US State Department defends handling of 'Havana Syndrome'

WASHINGTON, Oct 14 (Reuters) - The State Department on Thursday defended its handling of so-called Havana Syndrome health complaints, after a bipartisan group of U.S. senators said they were concerned the unexplained ailments were not being taken seriously enough.

Around 200 U.S. diplomats, officials and family members overseas are believed to have been struck by the mysterious ailment - with symptoms including migraines, nausea, memory lapses and dizziness.

It first came to public attention in 2016 after dozens of diplomats at the U.S. Embassy in Havana, Cuba, complained of the sickness, but officials are yet to reach a firm conclusion of the syndrome's cause or whether an adversary is responsible.

U.S. Senator Jeanne Shaheen, along with other senators, including fellow Democrat and Senate Foreign Relations Committee Chair Robert Menendez and the committee's ranking Republican, James Risch, wrote to Secretary of State Antony Blinken about the issue on Thursday.

They urged him to announce a successor to Ambassador Pamela Spratlen, the official who had been leading the State Department's investigation into the incidents but is resigning.

"We ask that you take this step now to demonstrate that the State Department does take this matter seriously, and is coordinating an appropriate agency-level response," the senators wrote.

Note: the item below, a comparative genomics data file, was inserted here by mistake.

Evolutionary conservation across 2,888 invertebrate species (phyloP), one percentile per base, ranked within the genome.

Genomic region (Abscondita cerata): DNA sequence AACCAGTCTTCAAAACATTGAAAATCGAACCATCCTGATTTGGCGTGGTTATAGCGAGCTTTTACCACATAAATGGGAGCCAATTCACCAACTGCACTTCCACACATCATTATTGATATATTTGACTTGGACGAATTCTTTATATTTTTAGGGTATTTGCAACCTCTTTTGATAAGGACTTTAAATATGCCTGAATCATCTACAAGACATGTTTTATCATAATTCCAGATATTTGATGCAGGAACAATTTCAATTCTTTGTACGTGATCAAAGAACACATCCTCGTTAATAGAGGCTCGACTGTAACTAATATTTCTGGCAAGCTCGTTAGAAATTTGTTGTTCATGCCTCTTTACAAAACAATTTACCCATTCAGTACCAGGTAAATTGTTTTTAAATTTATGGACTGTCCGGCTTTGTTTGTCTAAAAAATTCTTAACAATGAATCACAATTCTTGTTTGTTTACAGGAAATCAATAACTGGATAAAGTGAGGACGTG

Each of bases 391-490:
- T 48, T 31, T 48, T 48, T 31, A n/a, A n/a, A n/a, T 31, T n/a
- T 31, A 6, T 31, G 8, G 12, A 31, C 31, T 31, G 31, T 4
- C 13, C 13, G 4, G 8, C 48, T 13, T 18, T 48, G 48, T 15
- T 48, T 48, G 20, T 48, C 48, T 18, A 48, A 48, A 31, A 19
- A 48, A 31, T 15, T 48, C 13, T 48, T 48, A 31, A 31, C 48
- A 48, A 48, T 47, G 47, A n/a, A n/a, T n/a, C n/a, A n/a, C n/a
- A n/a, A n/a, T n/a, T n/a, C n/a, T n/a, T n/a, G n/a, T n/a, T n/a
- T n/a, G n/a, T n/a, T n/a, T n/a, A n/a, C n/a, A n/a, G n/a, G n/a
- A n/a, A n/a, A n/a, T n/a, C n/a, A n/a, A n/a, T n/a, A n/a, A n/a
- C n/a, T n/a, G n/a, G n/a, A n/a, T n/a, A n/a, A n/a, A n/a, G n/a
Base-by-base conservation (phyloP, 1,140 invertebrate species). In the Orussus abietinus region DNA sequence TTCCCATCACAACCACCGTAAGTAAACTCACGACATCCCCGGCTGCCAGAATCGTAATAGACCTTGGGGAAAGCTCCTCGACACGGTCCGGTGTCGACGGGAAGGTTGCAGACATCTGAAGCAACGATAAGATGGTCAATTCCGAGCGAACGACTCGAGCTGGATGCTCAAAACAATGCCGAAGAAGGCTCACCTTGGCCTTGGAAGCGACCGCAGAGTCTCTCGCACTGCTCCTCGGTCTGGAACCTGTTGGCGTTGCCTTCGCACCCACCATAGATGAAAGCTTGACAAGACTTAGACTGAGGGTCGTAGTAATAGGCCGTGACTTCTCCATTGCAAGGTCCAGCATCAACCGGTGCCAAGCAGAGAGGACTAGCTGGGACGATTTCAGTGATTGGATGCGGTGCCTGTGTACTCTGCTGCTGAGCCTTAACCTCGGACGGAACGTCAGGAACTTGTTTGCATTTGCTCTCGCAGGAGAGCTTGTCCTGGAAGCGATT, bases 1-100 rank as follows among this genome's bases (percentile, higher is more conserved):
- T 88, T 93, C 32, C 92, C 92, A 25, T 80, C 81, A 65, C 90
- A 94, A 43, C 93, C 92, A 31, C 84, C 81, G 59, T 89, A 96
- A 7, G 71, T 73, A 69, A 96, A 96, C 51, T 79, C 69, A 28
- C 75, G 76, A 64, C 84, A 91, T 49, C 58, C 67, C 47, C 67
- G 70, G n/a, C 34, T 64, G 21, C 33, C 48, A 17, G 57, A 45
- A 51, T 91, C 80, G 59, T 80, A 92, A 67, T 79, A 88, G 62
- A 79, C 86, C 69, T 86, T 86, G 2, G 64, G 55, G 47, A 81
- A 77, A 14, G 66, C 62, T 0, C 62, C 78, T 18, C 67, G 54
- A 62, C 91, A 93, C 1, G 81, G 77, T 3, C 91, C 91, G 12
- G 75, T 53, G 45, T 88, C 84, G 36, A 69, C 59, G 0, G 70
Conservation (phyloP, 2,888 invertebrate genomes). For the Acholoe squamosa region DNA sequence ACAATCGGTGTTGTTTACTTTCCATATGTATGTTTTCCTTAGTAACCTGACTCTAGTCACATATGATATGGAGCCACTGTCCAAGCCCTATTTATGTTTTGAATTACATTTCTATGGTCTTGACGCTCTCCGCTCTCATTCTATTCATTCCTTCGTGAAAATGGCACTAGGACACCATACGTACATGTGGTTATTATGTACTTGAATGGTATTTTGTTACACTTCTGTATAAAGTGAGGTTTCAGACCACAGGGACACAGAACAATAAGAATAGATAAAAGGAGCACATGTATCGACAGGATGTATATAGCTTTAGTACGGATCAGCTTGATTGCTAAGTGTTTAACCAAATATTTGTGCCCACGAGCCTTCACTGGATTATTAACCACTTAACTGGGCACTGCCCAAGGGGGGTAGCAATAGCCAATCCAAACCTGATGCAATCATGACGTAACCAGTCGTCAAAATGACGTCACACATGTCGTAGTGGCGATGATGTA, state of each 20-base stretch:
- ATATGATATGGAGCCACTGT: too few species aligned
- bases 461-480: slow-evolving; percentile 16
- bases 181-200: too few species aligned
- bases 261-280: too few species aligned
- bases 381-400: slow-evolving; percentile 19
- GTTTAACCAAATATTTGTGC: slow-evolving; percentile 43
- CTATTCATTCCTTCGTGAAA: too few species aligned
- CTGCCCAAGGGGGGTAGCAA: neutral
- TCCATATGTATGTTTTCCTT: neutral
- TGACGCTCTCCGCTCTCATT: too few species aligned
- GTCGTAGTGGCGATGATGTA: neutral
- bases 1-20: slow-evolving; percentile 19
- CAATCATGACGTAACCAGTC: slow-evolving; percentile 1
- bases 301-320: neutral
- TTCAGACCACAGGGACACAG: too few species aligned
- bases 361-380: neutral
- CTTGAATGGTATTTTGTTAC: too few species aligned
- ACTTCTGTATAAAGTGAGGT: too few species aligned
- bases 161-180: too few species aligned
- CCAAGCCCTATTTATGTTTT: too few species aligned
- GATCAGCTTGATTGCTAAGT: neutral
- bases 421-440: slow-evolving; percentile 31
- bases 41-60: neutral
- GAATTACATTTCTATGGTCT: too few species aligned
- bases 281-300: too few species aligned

State Department spokesman Ned Price responded to the letter during a regular press briefing, saying Blinken "has no higher priority than the health and the safety, and the security of our workforce and their family members and dependents." He added Blinken had met with sufferers of the syndrome and had taken steps to investigate the incidents.

For example, the State Department had sent teams of security engineers and occupational safety experts to inspect the locations where health incidents were reported, Price said.

"We take every single report of an anomalous health incident extraordinarily seriously," he added.

Blinken is set to travel to Bogota next week, according to the Colombian foreign ministry. At least five families connected to the U.S. embassy there have been affected by unexplained health incidents, the Wall Street Journal reported on Tuesday.

Reporting by Simon Lewis; Editing by Sandra Maler

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